[Dixielandjazz] Solos - was bass solos
TinPanAlleyCat at cox.net
Fri Jul 23 21:02:08 PDT 2004
Thanks for the reply -- yes, I've sung with Bobby Scann (that is who you
mean right? he's a high school music teacher, wonderful trombonist and a
great guy -- and he can read and play anything -- whenever headliners come
to Vegas, he's usually in the band behind them (ie, Don Rickles, Steve &
Eydie, etc.) and when I was sitting in with him -- he was playing Dixieland
at the (currently closed) Showboat Casino with Bobby Morris's band (Steve
Johnson on sax, Billy Stevenson on piano, etc.)
The amazing thing about the festivals that I go to -- they aren't just
for old folks -- Sacramento gets nearly 100,000 in attendance of all ages --
one of the best things about that festival is all the families with their
kids and the REALLY GOOD youth bands -- that plus you get choose the
experience you want -- one hotel will be nothing but swing bands with great
dance floors, CalExpo has the Beer Garden and tents with Zydeco and rockin'
venues, Old Sacramento has small, intimate venues that seem hundreds of
years old (the Firehouse, etc.) and the Red Lion Hotel is nothing but All
Stars. And of course, the fabulous old Crest Theater is gorgeous with its
live radio broadcasts -- and we're not counting downtown and it's big names
(the Mills Brothers, the Lawrence Welk stars, etc.)
And considering you CAN get an all-events badge for less than $100 --
it's an incredibly great deal for four solid days and nights of a huge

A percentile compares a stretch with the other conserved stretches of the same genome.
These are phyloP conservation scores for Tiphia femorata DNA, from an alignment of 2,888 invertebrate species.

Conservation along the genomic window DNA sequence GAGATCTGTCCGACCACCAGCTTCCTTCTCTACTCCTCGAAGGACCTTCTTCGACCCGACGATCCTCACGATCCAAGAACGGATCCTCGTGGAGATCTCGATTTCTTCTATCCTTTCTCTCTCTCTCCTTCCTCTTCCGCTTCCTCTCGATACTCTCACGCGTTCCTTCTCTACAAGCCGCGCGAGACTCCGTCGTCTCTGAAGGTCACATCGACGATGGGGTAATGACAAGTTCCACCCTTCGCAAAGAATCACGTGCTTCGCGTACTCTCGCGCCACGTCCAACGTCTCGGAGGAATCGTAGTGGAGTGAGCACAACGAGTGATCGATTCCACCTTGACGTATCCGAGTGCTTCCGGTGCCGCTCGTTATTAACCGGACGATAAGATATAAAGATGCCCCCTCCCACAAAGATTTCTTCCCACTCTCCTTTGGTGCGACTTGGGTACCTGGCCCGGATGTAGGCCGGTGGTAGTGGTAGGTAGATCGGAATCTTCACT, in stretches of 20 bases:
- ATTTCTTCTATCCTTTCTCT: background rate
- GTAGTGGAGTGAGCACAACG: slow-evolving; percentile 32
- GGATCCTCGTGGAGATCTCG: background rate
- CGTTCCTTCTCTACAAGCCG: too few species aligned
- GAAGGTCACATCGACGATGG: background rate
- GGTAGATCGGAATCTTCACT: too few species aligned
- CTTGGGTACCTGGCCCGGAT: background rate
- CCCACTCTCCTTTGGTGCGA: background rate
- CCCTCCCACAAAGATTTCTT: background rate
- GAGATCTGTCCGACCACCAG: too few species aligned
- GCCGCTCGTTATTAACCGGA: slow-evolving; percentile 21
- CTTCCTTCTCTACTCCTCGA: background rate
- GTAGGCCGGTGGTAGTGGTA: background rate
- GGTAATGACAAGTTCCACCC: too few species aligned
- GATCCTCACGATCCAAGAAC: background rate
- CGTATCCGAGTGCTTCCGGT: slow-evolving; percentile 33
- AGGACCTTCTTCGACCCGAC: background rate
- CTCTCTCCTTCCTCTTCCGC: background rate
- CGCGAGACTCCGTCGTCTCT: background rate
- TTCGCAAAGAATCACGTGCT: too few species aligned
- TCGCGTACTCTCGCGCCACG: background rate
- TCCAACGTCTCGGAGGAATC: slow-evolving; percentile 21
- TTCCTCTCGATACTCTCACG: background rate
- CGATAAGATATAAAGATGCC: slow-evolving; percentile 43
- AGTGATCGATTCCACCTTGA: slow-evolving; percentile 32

variety of music -- from barbershoppers to zydeco, from San Francisco-style
to Chicago-style to New Orleans-style trad jazz, Sacramento really does have
Mammoth Lakes' audiences are a wide variety of ages too -- especially
since it seems to take over the whole town with its fabulous venues (the
Woods, the Whiskey Creek, the Holler, etc.)
I tend not to go to the type of jazz festivals that you talk about
because I really DON'T like modern jazz -- it always seems to be going in
circles and never actually having a melody line -- and I really don't like
paying $40-$80 for three hours of music (normally in Vegas, I can get
myself comped to see most shows) I would expect a Dixieland band to outdraw
all other bands at one of those festivals because a Dixie band is having
FUN! The music is fun, the instrumentation is fun and the guys who know how
to play it REALLY know what they're doing -- they're not just reading
It's so frustrating because Vegas does have a couple of piano bars --
but now they won't play anything older than Billy Joel or Elton John -- none
of them will play any of the old standards, sing-a-longs, nothing -- and
they claim it's because today's audience don't know those songs -- but how
do they expect kids to LEARN those songs? I'm so grateful to my Mom who took
us to Shakey's Pizza Parlor to do the sing-a-longs and to the Golden Bee at
the Broadmoor in Colorado Springs -- I used to have to sit on the stairs
because I wasn't old enough to be in the "pub" -- but they let me come and